How Nintendo Lost my Trust in the Span of a Week


Last week two important events occurred, all within the span of two days. Nintendo fired employee Alison Rapp after she became a victim of online harassment, and then the company released their first and much anticipated mobile app Miitomo. It takes a lot to alienate a lifelong fan, and somehow Nintendo managed to do it in one week.

Firing the Employee

Online harassment is not a situation to take lightly. It leaves lasting scars and hurts many people in its path. It’s difficult to even bring to court and those who do face endless struggles tied up in the legal system for years fighting for justice. It’s also pretty clear that anyone who takes a stand against the movement also makes themselves a target for harassment backlash. But honestly, enough has been written about that topic by other authors, and I’m not mentioning it to include my own commentary. Since clearly individuals who stand either with the victims or against the attackers are mercilessly targeted, it’s up to groups and institutions to stand for what’s right. In Alison Rapp’s case, Nintendo released a statement claiming they fired her because she had a second job. Now, if we pretend that moonlighting isn’t allowed at Nintendo (which it is), she had used a fake name and no identifiers so the job couldn’t be traced back to her; her online harassers made the information public. This means Nintendo fired her because of information released by online harassment. This means Nintendo is siding with her online harassers.
I’ve been following this movement. I know that women receive significantly more harassment than men. I know I fit into the category of people who are more likely to be targeted by online harassment. And with their actions Nintendo pretty much just told me that they were ok with that.

 

Miitomo

Miitomo! Obviously a title like that has got to be about Miis and friendship- probably similar to tomodachi life since that was what that game was essentially about. I was ready to have Miis of my favorite characters and friends sing and dance with each other in a sims-like adventure.
As it turns out, I was unprepared.
In this day and age we’re familiar with microtransactions in video games. Games that built around that system are arguably ruining video games. Even South Park is making fun of this concept. It’s a common strategy for mobile games in order to make money.
From what I remember, Nintendo was never about doing what’s commonplace. Nintendo has always been strict with its licensing policies for third party game developers, were the last to keep using cartridge based systems as opposed to CDs, and sold the NES to a market that had given up on video games. They’ve built up their whole brand on being a household name that you can trust.

So you can imagine that it’s extremely disappointing to now see Nintendo monetizing its users at our own expense.
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I guess we should have seen this coming with some of Nintendo’s less hyped recent releases.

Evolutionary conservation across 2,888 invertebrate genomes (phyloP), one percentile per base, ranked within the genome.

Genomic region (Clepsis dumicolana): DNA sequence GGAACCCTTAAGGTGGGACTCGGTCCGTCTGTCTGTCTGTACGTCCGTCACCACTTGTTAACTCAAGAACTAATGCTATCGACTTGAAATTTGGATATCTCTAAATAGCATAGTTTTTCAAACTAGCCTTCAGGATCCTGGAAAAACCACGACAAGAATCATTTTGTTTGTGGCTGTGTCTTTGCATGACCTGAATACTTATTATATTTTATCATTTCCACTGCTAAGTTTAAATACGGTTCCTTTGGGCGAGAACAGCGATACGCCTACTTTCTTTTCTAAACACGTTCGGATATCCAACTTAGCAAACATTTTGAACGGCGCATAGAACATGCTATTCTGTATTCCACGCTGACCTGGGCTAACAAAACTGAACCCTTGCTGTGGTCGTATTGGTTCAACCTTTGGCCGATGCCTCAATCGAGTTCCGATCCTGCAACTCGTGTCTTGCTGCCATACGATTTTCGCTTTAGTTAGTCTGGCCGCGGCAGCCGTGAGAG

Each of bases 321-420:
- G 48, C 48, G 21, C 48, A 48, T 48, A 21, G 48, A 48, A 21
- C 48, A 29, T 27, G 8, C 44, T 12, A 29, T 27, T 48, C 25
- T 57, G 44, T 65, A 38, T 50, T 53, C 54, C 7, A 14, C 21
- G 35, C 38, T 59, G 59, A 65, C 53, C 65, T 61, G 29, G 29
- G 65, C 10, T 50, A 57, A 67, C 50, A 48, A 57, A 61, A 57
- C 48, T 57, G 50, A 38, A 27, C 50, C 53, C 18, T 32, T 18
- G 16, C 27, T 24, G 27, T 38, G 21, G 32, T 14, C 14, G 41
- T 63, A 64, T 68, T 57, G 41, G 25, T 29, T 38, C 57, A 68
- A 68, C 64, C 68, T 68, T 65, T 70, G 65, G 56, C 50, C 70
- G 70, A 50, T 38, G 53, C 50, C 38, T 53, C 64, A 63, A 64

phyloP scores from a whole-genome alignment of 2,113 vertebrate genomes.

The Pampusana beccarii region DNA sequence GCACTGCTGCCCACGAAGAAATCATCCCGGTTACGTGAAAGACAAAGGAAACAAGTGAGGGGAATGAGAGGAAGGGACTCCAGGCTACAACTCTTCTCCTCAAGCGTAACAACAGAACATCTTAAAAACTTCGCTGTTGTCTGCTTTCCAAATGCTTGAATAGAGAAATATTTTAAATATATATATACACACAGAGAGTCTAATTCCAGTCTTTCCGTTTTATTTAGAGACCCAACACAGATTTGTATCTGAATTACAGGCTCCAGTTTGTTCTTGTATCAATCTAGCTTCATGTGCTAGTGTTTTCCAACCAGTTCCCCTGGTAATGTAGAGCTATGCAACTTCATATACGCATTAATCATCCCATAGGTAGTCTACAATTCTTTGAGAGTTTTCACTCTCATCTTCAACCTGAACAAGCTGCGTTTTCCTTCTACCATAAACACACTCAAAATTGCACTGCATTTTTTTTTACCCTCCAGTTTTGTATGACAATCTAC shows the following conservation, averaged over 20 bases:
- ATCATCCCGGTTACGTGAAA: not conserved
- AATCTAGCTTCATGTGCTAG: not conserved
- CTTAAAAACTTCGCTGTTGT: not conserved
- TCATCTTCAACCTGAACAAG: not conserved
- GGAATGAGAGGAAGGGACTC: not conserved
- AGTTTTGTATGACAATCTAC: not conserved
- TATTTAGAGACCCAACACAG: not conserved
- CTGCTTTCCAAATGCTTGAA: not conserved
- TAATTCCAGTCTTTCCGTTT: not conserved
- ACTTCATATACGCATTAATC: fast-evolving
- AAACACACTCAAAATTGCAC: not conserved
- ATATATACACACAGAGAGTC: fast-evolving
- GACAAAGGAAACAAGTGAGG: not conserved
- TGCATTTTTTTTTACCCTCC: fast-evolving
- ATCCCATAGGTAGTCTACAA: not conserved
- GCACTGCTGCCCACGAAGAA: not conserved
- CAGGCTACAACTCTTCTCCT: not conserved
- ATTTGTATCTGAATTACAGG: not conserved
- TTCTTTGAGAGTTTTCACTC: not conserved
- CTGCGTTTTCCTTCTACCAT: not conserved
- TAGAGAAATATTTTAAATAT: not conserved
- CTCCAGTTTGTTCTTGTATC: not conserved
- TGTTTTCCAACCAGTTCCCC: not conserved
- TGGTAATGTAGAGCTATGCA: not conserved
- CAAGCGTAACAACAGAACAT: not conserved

This whole game is a crude facade for data collecting and microtransactions. Very little of the game is actually playable. The whole concept is a rewards based system for answering questions about yourself and your (real life) friends. By answering questions, the player earns coins they can spend on outfitting their mii. There’s no way to meet new people unless they’re friends of friends. You even have to be mutual followers on Twitter or Facebook friends. This clearly means this game is marketed towards young adults and up. I’ve heard people joking about how they’re data collecting on Mii-lenials.

It’s… really sad.

One bad game in their long list of hits is excusable. Ok, they took a risk and messed up. Whatever, we move on.
But they shut down Club Nintendo for this.
Club Nintendo was a nice gesture to fans to show appreciation. Games came with a code that, when redeemed online, could be added up and turned in for exclusive rewards. Fans who bought a certain amount of games in a two year span got a special gift at the end of the year, such as an exclusive calendar. I have a special wii remote holder that I redeemed from Club Nintendo.

Last year Nintendo announced they were shutting down Club Nintendo for a new rewards program. This is what it looks like.
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Miitomo is now integrated into their rewards system. Gold coins are earned by buying games.
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There’s no more physical rewards. Nothing tangible or special. In fact, all of the game rewards are now old games.
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You can redeem rewards with a combination of these coins.
Nintendo’s new reward system feels like one giant microtransaction. I haven’t felt this betrayed as a game consumer since Neopets implemented the Neocash system.

Conclusion

Nintendo has hung me out to dry. Their actions have told me that they don’t care about my wellbeing …or rather, that they only care about me enough to collect information on how to sell to me. In other words, they only care about me for my money. And this recent trend tells me that they’re only going to keep it up.

It’s not easy to lose a lifelong fan. I was surprised by how strongly I felt – strongly enough to write this article. I really hope to see things at Nintendo change sooner rather than later.

 

 

 

Edit: I keep trusting them again only to have my heart broken. So I’m going to start a list that I can add to so I won’t keep forgetting.